Previous studies have defined various clinical and laboratory findings, which have prognostic significance in patients treated for infective endocarditis [5, 8–12, 18]. These studies have shown that the outcome of endocarditis may be associated with a number of clinical variables, e.g. age or underlying diseases of the patient, development of complications, echocardiographic findings, laboratory parameters of inflammation, and the virulence of the causative microorganisms. However, some inconsistencies between the results from different hospitals are evident. At least to some extent, this may be due to differences between the institutions or patient populations studied, or even between environmental or genetic factors. We sought to define the prognostic significance of some of the conventional risk predictors in patients treated for infective endocarditis in a Finnish teaching hospital.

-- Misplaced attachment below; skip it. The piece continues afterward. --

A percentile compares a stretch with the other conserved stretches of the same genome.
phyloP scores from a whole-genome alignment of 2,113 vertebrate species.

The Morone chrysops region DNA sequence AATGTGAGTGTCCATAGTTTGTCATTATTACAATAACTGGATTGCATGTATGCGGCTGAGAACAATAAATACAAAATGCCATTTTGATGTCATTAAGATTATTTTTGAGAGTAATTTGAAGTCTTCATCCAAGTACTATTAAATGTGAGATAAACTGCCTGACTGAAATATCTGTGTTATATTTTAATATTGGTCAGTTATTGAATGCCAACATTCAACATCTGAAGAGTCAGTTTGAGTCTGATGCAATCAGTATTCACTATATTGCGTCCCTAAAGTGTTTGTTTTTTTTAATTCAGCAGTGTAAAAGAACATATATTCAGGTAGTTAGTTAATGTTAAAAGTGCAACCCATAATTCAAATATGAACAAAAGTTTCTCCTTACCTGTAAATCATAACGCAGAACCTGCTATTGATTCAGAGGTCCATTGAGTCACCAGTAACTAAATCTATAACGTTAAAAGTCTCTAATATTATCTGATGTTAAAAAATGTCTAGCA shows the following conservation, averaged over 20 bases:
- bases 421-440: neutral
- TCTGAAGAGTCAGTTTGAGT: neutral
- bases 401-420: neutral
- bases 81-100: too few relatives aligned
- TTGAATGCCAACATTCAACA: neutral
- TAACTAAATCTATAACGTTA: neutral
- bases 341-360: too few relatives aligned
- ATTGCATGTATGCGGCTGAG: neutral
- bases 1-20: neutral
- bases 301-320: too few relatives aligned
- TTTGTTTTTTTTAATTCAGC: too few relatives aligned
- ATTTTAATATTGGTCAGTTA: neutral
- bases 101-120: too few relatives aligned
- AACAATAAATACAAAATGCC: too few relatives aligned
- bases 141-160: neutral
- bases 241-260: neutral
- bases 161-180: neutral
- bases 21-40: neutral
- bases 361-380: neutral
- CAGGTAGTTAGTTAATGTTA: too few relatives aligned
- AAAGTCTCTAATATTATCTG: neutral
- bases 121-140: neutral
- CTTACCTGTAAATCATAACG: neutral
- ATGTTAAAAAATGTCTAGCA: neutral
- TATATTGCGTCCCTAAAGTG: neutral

Of the laboratory parameters of inflammation, the level of CRP on admission was most prominently associated with the outcome of endocarditis throughout the study period, the prognosis being significantly worse in the patients with high CRP values. Illustratively, in the patients who had CRP values ≥100 mg/l on admission, the hazard ratio for in-hospital death was 2.9-fold and the hazard ratio for 1-year death was 3.9-fold as compared to the patients with lower CRP values (table 4). We are not aware of any previous study focusing on the level of the first CRP value as a prognostic sign in infective endocarditis, although Wallace et al.  have shown that in-hospital and 6-month mortalities were not affected by an abnormal or normal CRP value within 48 hours of admission. Instead, these authors found that mortality was strongly associated with abnormal WBC counts or serum creatinine concentrations. In our patients, elevated WBC counts on admission did not predict a poor outcome, but there was a tendency for a higher mortality in the patients with elevated serum creatinine concentrations. This probably reflected the worse general condition in these patients.